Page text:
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As Arguments Wrap, Future of Health Law Is Unclear


This is TALK OF THE NATION. I'm Neal Conan in Washington. All this week, the U.S. SUPREME COURT commanded the nation's attention through three days of oral arguments on what may well be its most important case in decades.

The court's ruling could affect the lives of millions, redefine the role and limits of the federal government, and change the character of the 2012 election. We don't expect to know how the justices will rule until late June, but that doesn't stop journalists and legal experts from reading between the lines.

We'll hear from advocates on either side of the debate about their impressions, and if you followed the arguments this week, what did you learn? Give us a call, 800-989-8255. Email us, talk@npr.org. You can also join the conversation on our website. That's at npr.org. Click on TALK OF THE NATION.

Later in the program, Will Doig on the bright future of BRT, Bus Rapid Transit, but first the Supreme Court and the future of the Affordable Care Act, and we begin with David Savage, Supreme Court correspondent for the Los Angeles Times and the Chicago Tribune newspapers, our guest on these issues all this past week. David, nice to have you here in the studio.


CONAN: And before we look back at the week as a whole, let's focus for a few minutes on yesterday's arguments, two different issues. We'll begin with the morning session. If the court decides to strike down the individual mandate, does that mean that the hundreds of other provisions in the law get struck down as well?

SAVAGE: Yes, the - I went into that argument thinking that the court might strike down the mandate, it sure sounded that way on Tuesday, but that then they might find a sort of middle position and say the mandate goes and the insurance regulations go, but all the rest of it stands.

But when the Obama administration lawyer stood up, the court's conservatives, the five essentially on the right, gave him a hard time and seemed to be saying the whole law has to go. It was passed as a package and it has to go entirely.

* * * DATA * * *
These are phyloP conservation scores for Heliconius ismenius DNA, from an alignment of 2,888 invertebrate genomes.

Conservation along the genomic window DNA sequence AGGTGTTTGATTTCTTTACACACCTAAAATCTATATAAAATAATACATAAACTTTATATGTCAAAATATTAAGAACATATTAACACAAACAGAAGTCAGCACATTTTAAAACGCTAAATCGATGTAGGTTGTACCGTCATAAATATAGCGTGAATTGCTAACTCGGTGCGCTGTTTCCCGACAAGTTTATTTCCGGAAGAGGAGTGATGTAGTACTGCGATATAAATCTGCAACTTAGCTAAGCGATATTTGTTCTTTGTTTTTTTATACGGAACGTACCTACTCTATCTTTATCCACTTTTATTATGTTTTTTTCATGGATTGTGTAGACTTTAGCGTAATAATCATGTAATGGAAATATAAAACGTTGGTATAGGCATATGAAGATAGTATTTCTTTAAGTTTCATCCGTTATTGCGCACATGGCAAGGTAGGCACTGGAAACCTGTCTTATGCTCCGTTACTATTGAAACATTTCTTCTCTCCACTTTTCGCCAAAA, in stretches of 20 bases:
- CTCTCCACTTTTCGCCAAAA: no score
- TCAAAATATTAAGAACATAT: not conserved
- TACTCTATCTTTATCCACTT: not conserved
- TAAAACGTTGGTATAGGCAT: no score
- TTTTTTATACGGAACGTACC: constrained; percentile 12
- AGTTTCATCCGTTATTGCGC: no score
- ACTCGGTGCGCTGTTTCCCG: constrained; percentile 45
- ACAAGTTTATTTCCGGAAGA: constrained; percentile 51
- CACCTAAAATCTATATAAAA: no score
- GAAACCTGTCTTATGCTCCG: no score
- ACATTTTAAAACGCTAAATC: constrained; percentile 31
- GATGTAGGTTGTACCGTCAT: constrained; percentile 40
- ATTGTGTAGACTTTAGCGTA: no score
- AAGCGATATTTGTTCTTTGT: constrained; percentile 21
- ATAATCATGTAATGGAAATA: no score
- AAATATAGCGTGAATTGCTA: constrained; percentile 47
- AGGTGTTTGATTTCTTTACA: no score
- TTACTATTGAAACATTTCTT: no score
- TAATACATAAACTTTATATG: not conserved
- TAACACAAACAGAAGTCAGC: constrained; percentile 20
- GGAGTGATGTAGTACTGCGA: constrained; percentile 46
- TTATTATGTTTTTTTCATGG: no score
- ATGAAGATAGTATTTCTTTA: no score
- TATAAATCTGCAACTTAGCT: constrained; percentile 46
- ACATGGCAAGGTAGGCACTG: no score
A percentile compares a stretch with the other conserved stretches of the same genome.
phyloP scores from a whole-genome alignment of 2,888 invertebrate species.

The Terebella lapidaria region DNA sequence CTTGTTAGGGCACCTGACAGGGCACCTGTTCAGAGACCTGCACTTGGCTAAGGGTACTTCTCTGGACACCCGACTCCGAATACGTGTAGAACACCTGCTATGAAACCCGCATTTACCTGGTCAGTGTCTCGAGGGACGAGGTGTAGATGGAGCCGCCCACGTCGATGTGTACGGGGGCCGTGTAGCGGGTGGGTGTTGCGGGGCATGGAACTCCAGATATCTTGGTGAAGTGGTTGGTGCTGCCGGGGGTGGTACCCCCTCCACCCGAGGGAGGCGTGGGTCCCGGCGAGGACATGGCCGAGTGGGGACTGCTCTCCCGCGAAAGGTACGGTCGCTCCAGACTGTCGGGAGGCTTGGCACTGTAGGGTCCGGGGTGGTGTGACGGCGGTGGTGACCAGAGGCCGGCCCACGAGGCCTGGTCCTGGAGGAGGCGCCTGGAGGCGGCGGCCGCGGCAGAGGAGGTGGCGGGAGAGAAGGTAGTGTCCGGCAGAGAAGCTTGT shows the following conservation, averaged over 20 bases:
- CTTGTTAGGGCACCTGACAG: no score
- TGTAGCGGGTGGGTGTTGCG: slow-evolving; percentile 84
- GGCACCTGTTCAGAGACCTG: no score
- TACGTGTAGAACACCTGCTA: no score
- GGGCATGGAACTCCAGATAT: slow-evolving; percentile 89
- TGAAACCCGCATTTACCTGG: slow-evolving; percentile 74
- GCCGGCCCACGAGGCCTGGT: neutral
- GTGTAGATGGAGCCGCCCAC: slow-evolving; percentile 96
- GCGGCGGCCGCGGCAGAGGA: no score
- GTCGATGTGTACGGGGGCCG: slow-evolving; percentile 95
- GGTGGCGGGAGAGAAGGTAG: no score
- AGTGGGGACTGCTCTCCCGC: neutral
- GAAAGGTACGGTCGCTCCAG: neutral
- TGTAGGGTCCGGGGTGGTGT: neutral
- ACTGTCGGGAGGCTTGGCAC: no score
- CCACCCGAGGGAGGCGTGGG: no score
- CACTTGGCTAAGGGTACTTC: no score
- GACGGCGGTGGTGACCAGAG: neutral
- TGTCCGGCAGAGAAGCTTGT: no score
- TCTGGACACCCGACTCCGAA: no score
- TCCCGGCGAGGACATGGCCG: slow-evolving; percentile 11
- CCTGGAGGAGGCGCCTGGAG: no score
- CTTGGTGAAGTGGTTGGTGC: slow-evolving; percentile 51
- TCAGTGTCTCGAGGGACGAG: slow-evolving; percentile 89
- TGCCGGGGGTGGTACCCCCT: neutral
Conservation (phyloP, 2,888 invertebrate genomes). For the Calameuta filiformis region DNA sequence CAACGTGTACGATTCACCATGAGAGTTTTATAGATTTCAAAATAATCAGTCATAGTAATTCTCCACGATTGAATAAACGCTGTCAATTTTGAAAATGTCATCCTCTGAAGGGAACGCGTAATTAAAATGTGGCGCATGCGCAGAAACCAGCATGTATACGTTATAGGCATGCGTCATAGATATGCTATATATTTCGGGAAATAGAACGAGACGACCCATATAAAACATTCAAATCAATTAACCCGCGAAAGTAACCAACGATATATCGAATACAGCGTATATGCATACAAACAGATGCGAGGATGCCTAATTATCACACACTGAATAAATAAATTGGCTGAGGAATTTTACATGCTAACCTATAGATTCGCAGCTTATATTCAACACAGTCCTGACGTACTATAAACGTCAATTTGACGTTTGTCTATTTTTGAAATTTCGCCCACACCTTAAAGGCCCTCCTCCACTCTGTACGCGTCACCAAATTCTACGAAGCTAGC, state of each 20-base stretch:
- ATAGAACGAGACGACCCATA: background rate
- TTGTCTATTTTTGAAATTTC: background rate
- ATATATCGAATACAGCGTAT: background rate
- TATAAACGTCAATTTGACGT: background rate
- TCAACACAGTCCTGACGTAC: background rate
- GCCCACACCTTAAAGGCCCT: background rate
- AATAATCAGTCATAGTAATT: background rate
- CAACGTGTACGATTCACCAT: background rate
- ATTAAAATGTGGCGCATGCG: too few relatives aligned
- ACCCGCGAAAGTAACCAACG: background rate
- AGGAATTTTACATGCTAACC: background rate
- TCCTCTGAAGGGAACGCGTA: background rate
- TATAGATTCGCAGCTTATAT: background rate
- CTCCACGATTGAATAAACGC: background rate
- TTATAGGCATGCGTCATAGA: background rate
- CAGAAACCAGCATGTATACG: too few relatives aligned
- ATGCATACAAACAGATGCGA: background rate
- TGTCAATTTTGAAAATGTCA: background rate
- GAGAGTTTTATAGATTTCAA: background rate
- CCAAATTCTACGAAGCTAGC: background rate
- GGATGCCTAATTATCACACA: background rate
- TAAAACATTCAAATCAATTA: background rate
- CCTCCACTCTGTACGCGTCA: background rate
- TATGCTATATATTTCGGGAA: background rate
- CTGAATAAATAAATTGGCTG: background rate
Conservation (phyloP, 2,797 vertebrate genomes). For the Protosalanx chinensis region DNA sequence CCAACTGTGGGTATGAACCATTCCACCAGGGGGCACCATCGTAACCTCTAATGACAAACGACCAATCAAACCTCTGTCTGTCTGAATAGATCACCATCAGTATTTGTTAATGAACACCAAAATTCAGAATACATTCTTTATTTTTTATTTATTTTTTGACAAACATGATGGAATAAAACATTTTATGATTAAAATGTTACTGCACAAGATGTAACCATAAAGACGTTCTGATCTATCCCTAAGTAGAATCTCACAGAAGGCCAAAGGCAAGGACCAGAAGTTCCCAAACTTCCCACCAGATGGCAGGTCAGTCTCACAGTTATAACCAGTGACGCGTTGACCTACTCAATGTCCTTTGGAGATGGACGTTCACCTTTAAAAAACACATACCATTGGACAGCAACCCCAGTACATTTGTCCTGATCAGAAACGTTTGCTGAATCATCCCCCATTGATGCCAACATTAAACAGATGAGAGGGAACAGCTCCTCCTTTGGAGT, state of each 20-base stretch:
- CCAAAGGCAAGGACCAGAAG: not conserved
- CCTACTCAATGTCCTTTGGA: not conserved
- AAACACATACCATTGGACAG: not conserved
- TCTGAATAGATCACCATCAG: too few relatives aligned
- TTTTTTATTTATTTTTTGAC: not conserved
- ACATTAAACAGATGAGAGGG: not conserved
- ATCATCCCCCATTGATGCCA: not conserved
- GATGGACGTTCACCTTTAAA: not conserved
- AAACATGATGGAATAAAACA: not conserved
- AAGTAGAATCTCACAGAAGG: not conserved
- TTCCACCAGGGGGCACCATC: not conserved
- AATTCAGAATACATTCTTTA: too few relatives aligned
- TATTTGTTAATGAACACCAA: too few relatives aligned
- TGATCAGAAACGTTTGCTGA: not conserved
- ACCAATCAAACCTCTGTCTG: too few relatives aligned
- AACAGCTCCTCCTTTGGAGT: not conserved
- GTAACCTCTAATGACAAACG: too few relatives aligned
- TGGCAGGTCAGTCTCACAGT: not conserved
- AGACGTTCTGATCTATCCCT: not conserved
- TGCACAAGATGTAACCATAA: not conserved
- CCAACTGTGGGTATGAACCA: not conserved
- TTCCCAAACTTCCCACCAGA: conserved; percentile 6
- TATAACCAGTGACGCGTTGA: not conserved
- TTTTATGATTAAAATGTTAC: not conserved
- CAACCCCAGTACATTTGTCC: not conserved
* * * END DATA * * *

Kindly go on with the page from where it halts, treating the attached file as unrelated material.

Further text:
CONAN: And here's Justice Kennedy's thoughts on the matter. We focus on Justice Kennedy as the justice thought to be more or less in the middle on these issues. He was asked whether the high court would let the law - other parts of the law stand if the mandate was thrown out.


JUSTICE ANTHONY KENNEDY: ...to impose a risk on insurance companies that Congress had never intended. By reason of this Court, we would have a new regime that Congress did not provide for, did not consider. That, it seems to me, can be argued at least to be a more extreme exercise of judicial power than to strike - than to striking the whole.

CONAN: So he's talking about whether it would be, in fact, a more judicial - more judicially active to keep the law minus the mandate or to strike it all down.

SAVAGE: It sounds backwards, doesn't it? The liberal justices - Ruth Ginsberg said we shouldn't be engaged in a wrecking operation, this should be a salvage job - that is, we should try to salvage as much of the law as we can. And you heard Justice Kennedy. He seemed to think that if we left large parts of it standing, this would be a new law, new risks for insurance companies, and really it would be very unwise, and it would be - you know, it would be, he said, an extreme exercise to do that.

So I came away thinking he was inclined, and John Roberts and certainly Justice Scalia, inclined to strike down the entire law.

CONAN: It was Justice Scalia who said if you take out the heart, you have to take out everything else as well. The entire edifice crumbles, to mix metaphors - he didn't, I just did. Then the afternoon issue. This was on the expansion of Medicaid. The federal government was going to be sending a lot more money, effectively, to the states. They would be required to pony up some to get that benefit as well. There were 26 states who said, wait a minute, this is an undue burden.

SAVAGE: That looked like a real hard argument to win. The Supreme Court never in its history has struck down a federal spending law on the grounds that it was an unfair deal to the states. Paul Clement made this argument, said this goes too far.

It started off with Elena Kagan saying, come on, this is a gift, this is a big gift to the state. This is like a gift card. We're going to essentially pay 100 percent of the cost. You're going to expand this program, but what's the big deal?

The big deal, Paul Clement said, was yes, but if the states go along, they could lose all their funding, and that's sort of a club held against the states. And as the argument went along, many of the justices seemed to buy into the loaded gun pointed at the – pointed at you, and even if they don't pull the trigger, that loaded gun can have a - you know, cause you to do what the feds want you to do.

CONAN: And again, we'll go to Justice Anthony Kennedy, and this is his response as he addressed this question.


KENNEDY: There's no realistic choice. There's no real choice. And Congress does not in effect allow for an opt-out. We just know that.

CONAN: So taking it almost as a given.

SAVAGE: Yes, that's right. I mean to the latter part of the argument, Kennedy basically said what Paul Clement was arguing, which is that the states have no choice, they have to go along with this. Therefore it's a type of coercion, and we can't do that.